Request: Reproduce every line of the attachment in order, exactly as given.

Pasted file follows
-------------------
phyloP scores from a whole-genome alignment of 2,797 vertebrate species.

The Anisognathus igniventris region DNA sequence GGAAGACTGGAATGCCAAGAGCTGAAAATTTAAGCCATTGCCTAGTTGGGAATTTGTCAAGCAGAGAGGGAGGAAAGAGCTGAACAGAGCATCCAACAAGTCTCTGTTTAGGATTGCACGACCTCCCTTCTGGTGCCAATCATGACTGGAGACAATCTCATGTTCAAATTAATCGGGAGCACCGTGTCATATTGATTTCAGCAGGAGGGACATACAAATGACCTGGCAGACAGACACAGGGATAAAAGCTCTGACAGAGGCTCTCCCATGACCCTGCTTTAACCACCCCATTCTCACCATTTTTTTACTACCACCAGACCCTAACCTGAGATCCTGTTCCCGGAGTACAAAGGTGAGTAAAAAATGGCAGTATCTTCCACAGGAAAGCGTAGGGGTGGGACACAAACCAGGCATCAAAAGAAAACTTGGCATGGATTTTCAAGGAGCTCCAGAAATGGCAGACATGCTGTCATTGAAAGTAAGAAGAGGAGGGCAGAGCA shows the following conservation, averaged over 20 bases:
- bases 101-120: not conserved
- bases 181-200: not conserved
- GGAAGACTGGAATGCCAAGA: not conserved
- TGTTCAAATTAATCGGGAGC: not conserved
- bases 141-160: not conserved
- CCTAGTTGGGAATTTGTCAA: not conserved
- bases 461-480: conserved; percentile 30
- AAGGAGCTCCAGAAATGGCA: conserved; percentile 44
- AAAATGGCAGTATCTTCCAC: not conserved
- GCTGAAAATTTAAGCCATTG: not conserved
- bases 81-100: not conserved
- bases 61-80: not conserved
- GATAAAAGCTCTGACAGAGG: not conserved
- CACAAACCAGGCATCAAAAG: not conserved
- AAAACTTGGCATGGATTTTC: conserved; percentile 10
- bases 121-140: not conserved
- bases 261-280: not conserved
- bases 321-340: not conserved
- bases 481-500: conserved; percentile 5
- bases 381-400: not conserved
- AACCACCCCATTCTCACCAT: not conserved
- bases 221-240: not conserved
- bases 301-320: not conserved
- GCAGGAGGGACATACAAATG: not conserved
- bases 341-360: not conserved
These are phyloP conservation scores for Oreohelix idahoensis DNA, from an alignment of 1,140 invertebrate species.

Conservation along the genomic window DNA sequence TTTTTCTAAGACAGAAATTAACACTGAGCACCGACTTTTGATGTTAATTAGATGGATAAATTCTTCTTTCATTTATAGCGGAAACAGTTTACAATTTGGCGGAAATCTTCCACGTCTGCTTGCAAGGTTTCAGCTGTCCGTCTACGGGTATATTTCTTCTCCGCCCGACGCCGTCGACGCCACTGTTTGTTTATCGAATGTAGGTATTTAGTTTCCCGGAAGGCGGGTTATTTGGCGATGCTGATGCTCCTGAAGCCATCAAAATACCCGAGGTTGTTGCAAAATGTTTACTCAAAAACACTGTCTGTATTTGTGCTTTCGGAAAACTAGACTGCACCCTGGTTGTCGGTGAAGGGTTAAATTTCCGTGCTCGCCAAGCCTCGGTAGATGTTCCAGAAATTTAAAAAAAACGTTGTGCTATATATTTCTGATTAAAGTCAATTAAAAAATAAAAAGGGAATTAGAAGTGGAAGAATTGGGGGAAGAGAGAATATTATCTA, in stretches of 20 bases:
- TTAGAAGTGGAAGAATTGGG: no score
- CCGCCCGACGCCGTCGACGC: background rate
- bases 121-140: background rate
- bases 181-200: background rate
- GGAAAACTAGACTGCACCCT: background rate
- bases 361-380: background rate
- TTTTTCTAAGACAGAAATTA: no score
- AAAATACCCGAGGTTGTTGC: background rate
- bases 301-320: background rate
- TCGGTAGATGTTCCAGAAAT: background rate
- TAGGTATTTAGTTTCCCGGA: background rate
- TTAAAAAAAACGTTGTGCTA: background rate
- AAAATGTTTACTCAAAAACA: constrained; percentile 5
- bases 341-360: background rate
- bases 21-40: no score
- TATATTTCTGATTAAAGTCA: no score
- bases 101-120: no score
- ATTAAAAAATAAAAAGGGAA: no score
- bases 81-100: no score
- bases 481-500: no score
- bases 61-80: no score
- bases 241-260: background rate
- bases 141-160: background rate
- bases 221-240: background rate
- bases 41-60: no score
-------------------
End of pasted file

phyloP scores from a whole-genome alignment of 2,797 vertebrate species.

The Anisognathus igniventris region DNA sequence GGAAGACTGGAATGCCAAGAGCTGAAAATTTAAGCCATTGCCTAGTTGGGAATTTGTCAAGCAGAGAGGGAGGAAAGAGCTGAACAGAGCATCCAACAAGTCTCTGTTTAGGATTGCACGACCTCCCTTCTGGTGCCAATCATGACTGGAGACAATCTCATGTTCAAATTAATCGGGAGCACCGTGTCATATTGATTTCAGCAGGAGGGACATACAAATGACCTGGCAGACAGACACAGGGATAAAAGCTCTGACAGAGGCTCTCCCATGACCCTGCTTTAACCACCCCATTCTCACCATTTTTTTACTACCACCAGACCCTAACCTGAGATCCTGTTCCCGGAGTACAAAGGTGAGTAAAAAATGGCAGTATCTTCCACAGGAAAGCGTAGGGGTGGGACACAAACCAGGCATCAAAAGAAAACTTGGCATGGATTTTCAAGGAGCTCCAGAAATGGCAGACATGCTGTCATTGAAAGTAAGAAGAGGAGGGCAGAGCA shows the following conservation, averaged over 20 bases:
- bases 101-120: not conserved
- bases 181-200: not conserved
- GGAAGACTGGAATGCCAAGA: not conserved
- TGTTCAAATTAATCGGGAGC: not conserved
- bases 141-160: not conserved
- CCTAGTTGGGAATTTGTCAA: not conserved
- bases 461-480: conserved; percentile 30
- AAGGAGCTCCAGAAATGGCA: conserved; percentile 44
- AAAATGGCAGTATCTTCCAC: not conserved
- GCTGAAAATTTAAGCCATTG: not conserved
- bases 81-100: not conserved
- bases 61-80: not conserved
- GATAAAAGCTCTGACAGAGG: not conserved
- CACAAACCAGGCATCAAAAG: not conserved
- AAAACTTGGCATGGATTTTC: conserved; percentile 10
- bases 121-140: not conserved
- bases 261-280: not conserved
- bases 321-340: not conserved
- bases 481-500: conserved; percentile 5
- bases 381-400: not conserved
- AACCACCCCATTCTCACCAT: not conserved
- bases 221-240: not conserved
- bases 301-320: not conserved
- GCAGGAGGGACATACAAATG: not conserved
- bases 341-360: not conserved
These are phyloP conservation scores for Oreohelix idahoensis DNA, from an alignment of 1,140 invertebrate species.

Conservation along the genomic window DNA sequence TTTTTCTAAGACAGAAATTAACACTGAGCACCGACTTTTGATGTTAATTAGATGGATAAATTCTTCTTTCATTTATAGCGGAAACAGTTTACAATTTGGCGGAAATCTTCCACGTCTGCTTGCAAGGTTTCAGCTGTCCGTCTACGGGTATATTTCTTCTCCGCCCGACGCCGTCGACGCCACTGTTTGTTTATCGAATGTAGGTATTTAGTTTCCCGGAAGGCGGGTTATTTGGCGATGCTGATGCTCCTGAAGCCATCAAAATACCCGAGGTTGTTGCAAAATGTTTACTCAAAAACACTGTCTGTATTTGTGCTTTCGGAAAACTAGACTGCACCCTGGTTGTCGGTGAAGGGTTAAATTTCCGTGCTCGCCAAGCCTCGGTAGATGTTCCAGAAATTTAAAAAAAACGTTGTGCTATATATTTCTGATTAAAGTCAATTAAAAAATAAAAAGGGAATTAGAAGTGGAAGAATTGGGGGAAGAGAGAATATTATCTA, in stretches of 20 bases:
- TTAGAAGTGGAAGAATTGGG: no score
- CCGCCCGACGCCGTCGACGC: background rate
- bases 121-140: background rate
- bases 181-200: background rate
- GGAAAACTAGACTGCACCCT: background rate
- bases 361-380: background rate
- TTTTTCTAAGACAGAAATTA: no score
- AAAATACCCGAGGTTGTTGC: background rate
- bases 301-320: background rate
- TCGGTAGATGTTCCAGAAAT: background rate
- TAGGTATTTAGTTTCCCGGA: background rate
- TTAAAAAAAACGTTGTGCTA: background rate
- AAAATGTTTACTCAAAAACA: constrained; percentile 5
- bases 341-360: background rate
- bases 21-40: no score
- TATATTTCTGATTAAAGTCA: no score
- bases 101-120: no score
- ATTAAAAAATAAAAAGGGAA: no score
- bases 81-100: no score
- bases 481-500: no score
- bases 61-80: no score
- bases 241-260: background rate
- bases 141-160: background rate
- bases 221-240: background rate
- bases 41-60: no score